I read an article a couple of weeks ago and I desperately wanted to reply to it, but I felt as if I had said enough about how I personally feel about the current USADA doping case against Lance Armstrong. Sitting this morning it keeps rotating around in my mind and I feel like this. It has been levelled at us so called “Lance Supporters” that we are fairly deluded in our need to see him as some sort of unblemished hero.
Well I can only speak for myself as a Lance supporter and say this, I have a History degree and my powers of critical analysis are pretty good, I also have a huge capacity to read a lot of material, and I also understand the concept of there being the truth and then the truth, and actually of there being no truth at all and just the ability to tell the most compelling argument. Another thing I have learnt from my plunge in to the catacombs of history is this, that we have always been looking for heroes and someone or something to follow. When I think of some of the historical figures I have studied spanning all the way back to the 9th century many of them where certainly flawed hero’s but they all possessed one thing in common, they had the ability to provide hope. One thing that has never changed all throughout time is this need we have, in our difficult lives, to find hope.
How do you quantify hope? I would argue that we are always looking for hero’s not human beings and maybe we all need to grow up a bit, but sometimes if you look at the human being you can see where the real hero lies. As someone who has an illness with a lot of stigma still attached to it, what has always struck me the most about Lance’s story is the part where the conversation between Lance and his doctor is recited at the end of his treatment for cancer? He was given the choice to go out of the back door and get on with his life and forget about this awful disease, or he could pick up the obligation of the cured and leave by the front door and in so doing tell his cancer story as a way to help others and most crucially help tear down stigma.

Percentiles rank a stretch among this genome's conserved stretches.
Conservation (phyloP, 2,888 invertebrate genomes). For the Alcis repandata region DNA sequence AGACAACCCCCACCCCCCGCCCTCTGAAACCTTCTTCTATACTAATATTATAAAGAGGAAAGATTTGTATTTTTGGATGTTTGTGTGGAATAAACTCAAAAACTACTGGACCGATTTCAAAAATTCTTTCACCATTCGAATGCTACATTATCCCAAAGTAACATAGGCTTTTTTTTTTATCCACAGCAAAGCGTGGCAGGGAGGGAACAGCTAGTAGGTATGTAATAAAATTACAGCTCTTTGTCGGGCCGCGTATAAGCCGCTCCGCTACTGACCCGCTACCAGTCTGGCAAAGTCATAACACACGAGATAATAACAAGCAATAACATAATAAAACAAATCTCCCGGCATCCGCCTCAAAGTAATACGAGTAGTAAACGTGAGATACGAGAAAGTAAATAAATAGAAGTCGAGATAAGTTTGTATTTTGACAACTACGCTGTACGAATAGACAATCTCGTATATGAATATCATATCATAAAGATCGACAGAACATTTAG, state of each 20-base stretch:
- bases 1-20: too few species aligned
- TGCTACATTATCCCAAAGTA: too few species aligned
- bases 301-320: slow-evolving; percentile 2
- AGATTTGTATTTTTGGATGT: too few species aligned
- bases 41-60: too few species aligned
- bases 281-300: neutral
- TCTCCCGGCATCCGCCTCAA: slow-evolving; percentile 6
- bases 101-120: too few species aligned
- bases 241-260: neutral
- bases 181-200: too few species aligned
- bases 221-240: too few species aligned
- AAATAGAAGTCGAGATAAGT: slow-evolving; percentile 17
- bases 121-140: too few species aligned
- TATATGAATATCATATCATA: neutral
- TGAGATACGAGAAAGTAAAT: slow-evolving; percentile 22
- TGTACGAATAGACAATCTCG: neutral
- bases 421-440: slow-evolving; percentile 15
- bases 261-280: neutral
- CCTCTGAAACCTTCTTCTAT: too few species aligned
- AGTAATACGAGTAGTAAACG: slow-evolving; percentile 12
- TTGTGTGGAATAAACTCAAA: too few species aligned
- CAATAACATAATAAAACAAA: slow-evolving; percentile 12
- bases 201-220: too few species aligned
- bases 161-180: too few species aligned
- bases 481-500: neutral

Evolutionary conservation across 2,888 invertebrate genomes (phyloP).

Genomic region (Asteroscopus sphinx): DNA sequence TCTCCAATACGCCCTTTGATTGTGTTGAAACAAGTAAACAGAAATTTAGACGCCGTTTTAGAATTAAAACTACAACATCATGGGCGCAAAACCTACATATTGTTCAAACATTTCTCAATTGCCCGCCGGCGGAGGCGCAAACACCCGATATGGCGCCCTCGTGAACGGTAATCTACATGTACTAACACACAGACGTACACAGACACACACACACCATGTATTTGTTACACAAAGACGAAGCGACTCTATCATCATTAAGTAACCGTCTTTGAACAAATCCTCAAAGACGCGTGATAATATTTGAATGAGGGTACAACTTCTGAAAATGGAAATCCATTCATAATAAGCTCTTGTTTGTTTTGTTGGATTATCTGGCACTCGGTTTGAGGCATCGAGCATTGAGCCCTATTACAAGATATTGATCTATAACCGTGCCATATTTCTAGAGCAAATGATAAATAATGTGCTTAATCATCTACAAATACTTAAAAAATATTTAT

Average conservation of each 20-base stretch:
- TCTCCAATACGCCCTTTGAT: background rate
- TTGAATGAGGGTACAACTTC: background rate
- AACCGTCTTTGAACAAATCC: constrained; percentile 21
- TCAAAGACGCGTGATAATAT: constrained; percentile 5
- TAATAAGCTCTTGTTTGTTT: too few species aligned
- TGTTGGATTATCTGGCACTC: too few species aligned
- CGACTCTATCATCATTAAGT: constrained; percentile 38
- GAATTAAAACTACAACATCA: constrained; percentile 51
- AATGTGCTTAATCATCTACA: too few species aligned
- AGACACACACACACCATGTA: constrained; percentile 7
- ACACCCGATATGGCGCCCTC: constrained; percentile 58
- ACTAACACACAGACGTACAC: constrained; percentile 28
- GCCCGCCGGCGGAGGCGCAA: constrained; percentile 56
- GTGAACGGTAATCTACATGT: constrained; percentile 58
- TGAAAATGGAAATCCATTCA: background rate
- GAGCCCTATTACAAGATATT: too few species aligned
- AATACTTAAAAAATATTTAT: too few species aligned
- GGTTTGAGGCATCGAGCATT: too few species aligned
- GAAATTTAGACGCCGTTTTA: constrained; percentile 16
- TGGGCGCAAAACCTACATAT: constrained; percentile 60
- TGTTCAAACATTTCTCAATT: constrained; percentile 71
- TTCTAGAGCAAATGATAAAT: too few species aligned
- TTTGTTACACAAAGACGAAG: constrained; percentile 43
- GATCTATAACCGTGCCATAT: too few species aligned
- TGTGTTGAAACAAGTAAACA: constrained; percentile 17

We always focus on Lance’s strength and courage on the bike but if we want to look for where his real heroism lies it is actually in what he did that day by walking out the front door of his doctor’s office and then tirelessly from that day on telling his cancer story over and over again. Can you actually imagine what that must have been like as a young man from Texas having just gone through testicular cancer? It is unfathomable for many of us the guts this took. I will say something else right now, for those of you who think Lance did dope, well then this actually makes what he did even more heroic. That would have taken a lot of guts to have to live out loud about his disease while possibly making other difficult choices.
“ LIVESTRONG” has nothing nowadays to do with winning bike races and everything to do with living your life with hope, with strength and out loud and proud. This is what I mean about there being truth and then truth. When we talk about the Lance Armstrong Foundation let’s focus on that word foundation for a moment. Lance laid the foundation stone for what has now become a place of hope. Not just in physical terms but also in mental and emotional and spiritual terms. Does what he did or didn’t do on his bike all those years ago change this reality that exists in the present right here and now for many of us? for me personally absolutely not.
Would I have made it in to the water at Ironman France on Sunday without this ethos behind me, that you keep trying, you never give up and you are audacious enough to think you can change your life and give people around you the hope to think they can change theirs?
Ironman France is probably the greatest example of the absolute factual truth I have in my life for this being the case. I trained for 8 weeks! Even my coach said it possibly was actually 7 weeks?! I was finished with this back in February because of lingering injuries and depression, and what changed was my trip to Austin and visiting the Lance Armstrong Foundation, and then daring to hope. I also felt a huge obligation to them after my trip out there to fundraise and remain a part of Team LIVESTRONG Ironman. I trained as hard as I could and I hoped and I prayed I would be able to pull something out in France, even just the swim, but mostly I just said to myself hit the fundraising goal if you can and get suited up with them and be out there and visible as someone who both supports the Lance Armstrong Foundation and also supports them in their endeavour to give hope to the 28 million living with cancer.